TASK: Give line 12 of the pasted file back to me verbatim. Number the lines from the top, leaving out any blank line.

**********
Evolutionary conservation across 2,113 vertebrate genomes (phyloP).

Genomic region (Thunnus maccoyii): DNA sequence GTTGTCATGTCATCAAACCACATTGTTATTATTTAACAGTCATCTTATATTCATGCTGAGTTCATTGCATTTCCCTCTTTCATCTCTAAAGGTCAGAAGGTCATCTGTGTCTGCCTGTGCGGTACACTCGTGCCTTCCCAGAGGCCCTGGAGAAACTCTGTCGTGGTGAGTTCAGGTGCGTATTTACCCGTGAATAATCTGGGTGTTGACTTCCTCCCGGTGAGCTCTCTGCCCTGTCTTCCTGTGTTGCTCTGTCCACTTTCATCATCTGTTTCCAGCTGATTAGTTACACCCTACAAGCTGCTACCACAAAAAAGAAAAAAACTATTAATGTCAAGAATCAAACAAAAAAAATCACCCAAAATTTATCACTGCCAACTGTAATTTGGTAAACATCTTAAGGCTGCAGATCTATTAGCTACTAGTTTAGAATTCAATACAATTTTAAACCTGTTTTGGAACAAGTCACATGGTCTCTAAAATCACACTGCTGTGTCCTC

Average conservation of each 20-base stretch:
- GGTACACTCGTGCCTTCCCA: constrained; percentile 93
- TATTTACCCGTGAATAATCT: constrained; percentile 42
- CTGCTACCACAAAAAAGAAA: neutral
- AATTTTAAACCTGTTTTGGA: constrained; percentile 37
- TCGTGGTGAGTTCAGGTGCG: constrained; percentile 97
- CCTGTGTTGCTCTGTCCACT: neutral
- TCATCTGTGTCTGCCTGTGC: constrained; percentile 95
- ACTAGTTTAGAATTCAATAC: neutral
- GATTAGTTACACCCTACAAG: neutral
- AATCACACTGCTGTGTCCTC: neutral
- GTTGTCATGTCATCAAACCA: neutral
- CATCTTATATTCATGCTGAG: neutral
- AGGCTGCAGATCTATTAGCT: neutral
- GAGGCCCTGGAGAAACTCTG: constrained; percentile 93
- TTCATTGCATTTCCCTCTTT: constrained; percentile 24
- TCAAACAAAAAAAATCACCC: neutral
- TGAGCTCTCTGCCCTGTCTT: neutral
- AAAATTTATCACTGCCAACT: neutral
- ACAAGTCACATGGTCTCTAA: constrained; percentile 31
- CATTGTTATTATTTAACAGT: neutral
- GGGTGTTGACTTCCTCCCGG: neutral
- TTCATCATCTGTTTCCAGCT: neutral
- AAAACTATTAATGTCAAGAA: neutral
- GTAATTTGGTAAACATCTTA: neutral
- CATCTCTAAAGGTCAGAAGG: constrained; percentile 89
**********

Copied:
- GATTAGTTACACCCTACAAG: neutral